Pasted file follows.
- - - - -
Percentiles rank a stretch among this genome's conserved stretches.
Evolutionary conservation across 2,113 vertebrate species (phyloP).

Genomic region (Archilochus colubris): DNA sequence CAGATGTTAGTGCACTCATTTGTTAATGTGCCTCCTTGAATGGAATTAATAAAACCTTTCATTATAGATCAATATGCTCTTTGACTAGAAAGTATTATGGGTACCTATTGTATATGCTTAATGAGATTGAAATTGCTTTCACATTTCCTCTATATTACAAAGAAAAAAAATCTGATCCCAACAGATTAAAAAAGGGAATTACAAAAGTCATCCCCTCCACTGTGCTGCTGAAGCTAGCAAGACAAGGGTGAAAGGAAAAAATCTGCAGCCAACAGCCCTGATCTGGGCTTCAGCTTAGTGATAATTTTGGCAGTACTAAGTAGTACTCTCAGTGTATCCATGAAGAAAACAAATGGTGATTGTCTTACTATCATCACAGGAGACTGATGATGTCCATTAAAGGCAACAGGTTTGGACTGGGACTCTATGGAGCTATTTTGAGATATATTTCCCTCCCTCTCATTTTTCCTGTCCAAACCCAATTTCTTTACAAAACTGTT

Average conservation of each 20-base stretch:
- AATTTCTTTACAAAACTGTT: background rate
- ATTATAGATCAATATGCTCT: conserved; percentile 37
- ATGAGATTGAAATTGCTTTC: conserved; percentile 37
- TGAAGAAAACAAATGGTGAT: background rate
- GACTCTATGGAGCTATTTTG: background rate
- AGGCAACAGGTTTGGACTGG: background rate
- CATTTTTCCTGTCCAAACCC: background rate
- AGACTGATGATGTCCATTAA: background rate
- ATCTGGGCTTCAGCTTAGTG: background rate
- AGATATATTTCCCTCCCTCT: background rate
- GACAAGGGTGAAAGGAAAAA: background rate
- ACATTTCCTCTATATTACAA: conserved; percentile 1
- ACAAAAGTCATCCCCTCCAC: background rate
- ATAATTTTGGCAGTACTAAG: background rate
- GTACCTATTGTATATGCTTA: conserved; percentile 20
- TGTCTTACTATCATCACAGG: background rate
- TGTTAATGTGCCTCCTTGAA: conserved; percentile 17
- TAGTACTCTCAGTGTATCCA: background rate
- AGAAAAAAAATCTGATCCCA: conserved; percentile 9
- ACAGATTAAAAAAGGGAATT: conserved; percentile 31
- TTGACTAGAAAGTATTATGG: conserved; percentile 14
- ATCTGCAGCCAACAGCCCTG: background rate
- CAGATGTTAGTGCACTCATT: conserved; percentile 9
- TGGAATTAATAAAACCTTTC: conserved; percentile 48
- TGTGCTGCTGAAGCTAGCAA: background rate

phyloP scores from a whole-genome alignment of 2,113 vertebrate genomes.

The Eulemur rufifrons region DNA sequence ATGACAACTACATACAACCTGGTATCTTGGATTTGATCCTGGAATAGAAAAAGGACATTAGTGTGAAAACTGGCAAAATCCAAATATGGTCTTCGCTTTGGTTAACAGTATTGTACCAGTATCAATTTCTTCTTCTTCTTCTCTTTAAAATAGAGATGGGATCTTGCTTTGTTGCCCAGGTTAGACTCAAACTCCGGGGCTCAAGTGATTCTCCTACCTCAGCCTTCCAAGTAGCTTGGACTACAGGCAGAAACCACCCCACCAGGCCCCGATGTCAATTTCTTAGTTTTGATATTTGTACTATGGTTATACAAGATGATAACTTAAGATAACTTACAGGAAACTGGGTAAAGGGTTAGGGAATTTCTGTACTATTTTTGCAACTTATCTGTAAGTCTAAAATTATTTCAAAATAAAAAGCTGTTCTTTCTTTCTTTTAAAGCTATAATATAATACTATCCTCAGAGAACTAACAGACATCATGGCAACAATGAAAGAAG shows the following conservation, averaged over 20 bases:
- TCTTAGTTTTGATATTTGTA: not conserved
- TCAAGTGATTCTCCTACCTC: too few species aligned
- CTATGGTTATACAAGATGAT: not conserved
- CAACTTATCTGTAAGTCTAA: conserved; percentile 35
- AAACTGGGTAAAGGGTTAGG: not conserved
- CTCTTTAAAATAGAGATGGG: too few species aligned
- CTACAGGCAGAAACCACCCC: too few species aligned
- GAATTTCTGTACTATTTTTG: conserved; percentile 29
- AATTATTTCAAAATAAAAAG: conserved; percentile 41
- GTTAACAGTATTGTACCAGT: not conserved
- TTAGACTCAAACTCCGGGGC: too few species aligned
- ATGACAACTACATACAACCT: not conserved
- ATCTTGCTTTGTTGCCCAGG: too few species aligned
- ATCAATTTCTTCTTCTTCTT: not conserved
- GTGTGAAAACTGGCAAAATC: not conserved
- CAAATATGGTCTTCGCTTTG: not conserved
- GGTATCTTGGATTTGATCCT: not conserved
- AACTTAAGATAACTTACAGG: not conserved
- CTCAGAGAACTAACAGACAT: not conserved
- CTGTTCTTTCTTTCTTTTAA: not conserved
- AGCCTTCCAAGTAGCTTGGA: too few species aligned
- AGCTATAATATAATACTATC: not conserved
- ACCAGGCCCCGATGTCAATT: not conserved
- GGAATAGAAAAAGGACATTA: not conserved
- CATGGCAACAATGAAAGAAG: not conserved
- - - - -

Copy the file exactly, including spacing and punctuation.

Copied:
Percentiles rank a stretch among this genome's conserved stretches.
Evolutionary conservation across 2,113 vertebrate species (phyloP).

Genomic region (Archilochus colubris): DNA sequence CAGATGTTAGTGCACTCATTTGTTAATGTGCCTCCTTGAATGGAATTAATAAAACCTTTCATTATAGATCAATATGCTCTTTGACTAGAAAGTATTATGGGTACCTATTGTATATGCTTAATGAGATTGAAATTGCTTTCACATTTCCTCTATATTACAAAGAAAAAAAATCTGATCCCAACAGATTAAAAAAGGGAATTACAAAAGTCATCCCCTCCACTGTGCTGCTGAAGCTAGCAAGACAAGGGTGAAAGGAAAAAATCTGCAGCCAACAGCCCTGATCTGGGCTTCAGCTTAGTGATAATTTTGGCAGTACTAAGTAGTACTCTCAGTGTATCCATGAAGAAAACAAATGGTGATTGTCTTACTATCATCACAGGAGACTGATGATGTCCATTAAAGGCAACAGGTTTGGACTGGGACTCTATGGAGCTATTTTGAGATATATTTCCCTCCCTCTCATTTTTCCTGTCCAAACCCAATTTCTTTACAAAACTGTT

Average conservation of each 20-base stretch:
- AATTTCTTTACAAAACTGTT: background rate
- ATTATAGATCAATATGCTCT: conserved; percentile 37
- ATGAGATTGAAATTGCTTTC: conserved; percentile 37
- TGAAGAAAACAAATGGTGAT: background rate
- GACTCTATGGAGCTATTTTG: background rate
- AGGCAACAGGTTTGGACTGG: background rate
- CATTTTTCCTGTCCAAACCC: background rate
- AGACTGATGATGTCCATTAA: background rate
- ATCTGGGCTTCAGCTTAGTG: background rate
- AGATATATTTCCCTCCCTCT: background rate
- GACAAGGGTGAAAGGAAAAA: background rate
- ACATTTCCTCTATATTACAA: conserved; percentile 1
- ACAAAAGTCATCCCCTCCAC: background rate
- ATAATTTTGGCAGTACTAAG: background rate
- GTACCTATTGTATATGCTTA: conserved; percentile 20
- TGTCTTACTATCATCACAGG: background rate
- TGTTAATGTGCCTCCTTGAA: conserved; percentile 17
- TAGTACTCTCAGTGTATCCA: background rate
- AGAAAAAAAATCTGATCCCA: conserved; percentile 9
- ACAGATTAAAAAAGGGAATT: conserved; percentile 31
- TTGACTAGAAAGTATTATGG: conserved; percentile 14
- ATCTGCAGCCAACAGCCCTG: background rate
- CAGATGTTAGTGCACTCATT: conserved; percentile 9
- TGGAATTAATAAAACCTTTC: conserved; percentile 48
- TGTGCTGCTGAAGCTAGCAA: background rate

phyloP scores from a whole-genome alignment of 2,113 vertebrate genomes.

The Eulemur rufifrons region DNA sequence ATGACAACTACATACAACCTGGTATCTTGGATTTGATCCTGGAATAGAAAAAGGACATTAGTGTGAAAACTGGCAAAATCCAAATATGGTCTTCGCTTTGGTTAACAGTATTGTACCAGTATCAATTTCTTCTTCTTCTTCTCTTTAAAATAGAGATGGGATCTTGCTTTGTTGCCCAGGTTAGACTCAAACTCCGGGGCTCAAGTGATTCTCCTACCTCAGCCTTCCAAGTAGCTTGGACTACAGGCAGAAACCACCCCACCAGGCCCCGATGTCAATTTCTTAGTTTTGATATTTGTACTATGGTTATACAAGATGATAACTTAAGATAACTTACAGGAAACTGGGTAAAGGGTTAGGGAATTTCTGTACTATTTTTGCAACTTATCTGTAAGTCTAAAATTATTTCAAAATAAAAAGCTGTTCTTTCTTTCTTTTAAAGCTATAATATAATACTATCCTCAGAGAACTAACAGACATCATGGCAACAATGAAAGAAG shows the following conservation, averaged over 20 bases:
- TCTTAGTTTTGATATTTGTA: not conserved
- TCAAGTGATTCTCCTACCTC: too few species aligned
- CTATGGTTATACAAGATGAT: not conserved
- CAACTTATCTGTAAGTCTAA: conserved; percentile 35
- AAACTGGGTAAAGGGTTAGG: not conserved
- CTCTTTAAAATAGAGATGGG: too few species aligned
- CTACAGGCAGAAACCACCCC: too few species aligned
- GAATTTCTGTACTATTTTTG: conserved; percentile 29
- AATTATTTCAAAATAAAAAG: conserved; percentile 41
- GTTAACAGTATTGTACCAGT: not conserved
- TTAGACTCAAACTCCGGGGC: too few species aligned
- ATGACAACTACATACAACCT: not conserved
- ATCTTGCTTTGTTGCCCAGG: too few species aligned
- ATCAATTTCTTCTTCTTCTT: not conserved
- GTGTGAAAACTGGCAAAATC: not conserved
- CAAATATGGTCTTCGCTTTG: not conserved
- GGTATCTTGGATTTGATCCT: not conserved
- AACTTAAGATAACTTACAGG: not conserved
- CTCAGAGAACTAACAGACAT: not conserved
- CTGTTCTTTCTTTCTTTTAA: not conserved
- AGCCTTCCAAGTAGCTTGGA: too few species aligned
- AGCTATAATATAATACTATC: not conserved
- ACCAGGCCCCGATGTCAATT: not conserved
- GGAATAGAAAAAGGACATTA: not conserved
- CATGGCAACAATGAAAGAAG: not conserved